Sanders and Warren want to end private health insurance in the US, believing that the government can do a better job.
Sanders wrote the Medicare for All proposal – which would put every American, whether they want it or not, on a government-run health insurance plan – because, as he said, health care should be a right for everyone and private plans would be outlawed.
Warren helped him make the case.
“The basic profit model of an insurance company is taking as much money as you can in premiums and pay out as little as possible in health care coverage. That is not working for Americans,” she said.
But the plan goes too far, according to others on the stage.
“When we created Social Security we didn’t say pensions were illegal,” said Delaney, making the argument that the private sector and the government should both have roles in health care.
“At the end of the day I won’t support any plan that rips away quality health care from individuals,” said Bullock.
Warren argued that Republicans like Trump who have endorsed ending Obamacare without a replacement are closer to taking health care away.
“We are the Democrats,” she said. “We are not about trying to to take away health care from anyone. That’s what the Republicans are trying to do. And we should stop using Republican talking points.”
Should wealth be taxed?
Delaney and Warren also disagreed over Warren’s plan to pay for her proposals with a tax on wealth. Currently, the federal government taxes income and other things but does not track or tax individual wealth. Warren would create a new 2% tax on fortunes over $50 million. She turned to Delaney and said he could keep all the money he had under that amount, but for each dollar over, he’d have to pay 2 cents.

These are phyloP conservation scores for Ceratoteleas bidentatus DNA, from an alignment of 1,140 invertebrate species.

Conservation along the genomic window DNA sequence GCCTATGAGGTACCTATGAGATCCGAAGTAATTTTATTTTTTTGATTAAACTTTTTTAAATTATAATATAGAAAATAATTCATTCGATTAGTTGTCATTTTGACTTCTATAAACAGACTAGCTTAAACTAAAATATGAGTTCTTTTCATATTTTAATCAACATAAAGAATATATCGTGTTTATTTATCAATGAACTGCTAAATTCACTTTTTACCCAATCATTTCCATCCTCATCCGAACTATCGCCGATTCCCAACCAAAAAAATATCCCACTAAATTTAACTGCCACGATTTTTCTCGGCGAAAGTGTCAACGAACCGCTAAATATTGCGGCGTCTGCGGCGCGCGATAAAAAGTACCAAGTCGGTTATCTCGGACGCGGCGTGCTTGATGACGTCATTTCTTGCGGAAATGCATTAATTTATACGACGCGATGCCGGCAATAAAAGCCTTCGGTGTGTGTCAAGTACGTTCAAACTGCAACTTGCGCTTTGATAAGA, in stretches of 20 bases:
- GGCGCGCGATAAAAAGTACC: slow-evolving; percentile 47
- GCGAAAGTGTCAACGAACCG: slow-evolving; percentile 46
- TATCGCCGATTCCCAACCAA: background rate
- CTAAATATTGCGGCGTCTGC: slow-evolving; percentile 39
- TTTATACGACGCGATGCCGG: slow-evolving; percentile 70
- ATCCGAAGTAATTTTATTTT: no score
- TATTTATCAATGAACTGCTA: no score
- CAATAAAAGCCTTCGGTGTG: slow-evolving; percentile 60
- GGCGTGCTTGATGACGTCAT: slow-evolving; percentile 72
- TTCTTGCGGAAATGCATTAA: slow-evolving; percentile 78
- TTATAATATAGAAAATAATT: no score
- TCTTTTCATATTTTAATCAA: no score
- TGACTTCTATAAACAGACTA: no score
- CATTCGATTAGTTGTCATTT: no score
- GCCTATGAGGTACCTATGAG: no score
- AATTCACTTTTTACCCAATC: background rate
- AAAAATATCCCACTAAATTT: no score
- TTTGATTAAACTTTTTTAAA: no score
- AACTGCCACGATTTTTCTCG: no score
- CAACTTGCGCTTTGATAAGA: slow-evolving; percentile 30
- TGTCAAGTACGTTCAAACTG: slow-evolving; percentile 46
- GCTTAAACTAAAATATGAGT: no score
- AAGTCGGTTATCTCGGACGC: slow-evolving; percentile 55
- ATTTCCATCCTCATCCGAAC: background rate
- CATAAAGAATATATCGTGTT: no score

Delaney said he has no problem taxing the wealthy, but he questioned whether the government should or would be able to track and tax fortunes in that way.
Should trade deals further human rights?
They had a similar scrape over trade deals, when Delaney argued in favor of agreements like the Trans-Pacific Partnership, which was pushed by President Barack Obama but killed by Trump. Warren, who opposed the plan, said the US should use trade deals to raise standards for workers worldwide.
“For decades we have had a trade policy that has been written by multinational corporations to help multinational corporations,” she said. “They have no loyalty to America. They have no patriotism. If they can save a nickel by moving a job to Mexico, they would do it in a heartbeat.”
Delaney said the US can’t isolate itself from the world market.
Is the entire US system amoral?
Marianne Williamson, the self-help author running an outsider bid, said in her opening statement that the entire US economy needs to be rethought.
“It is time for a generation of Americans to rise up again for an amoral economic system has turned short-term profits for huge multinational corporations into a false god,” she said. “And this new false god takes precedence over the safety and the health and the well-being of we the American people and the people of the world and the planet on which we live.”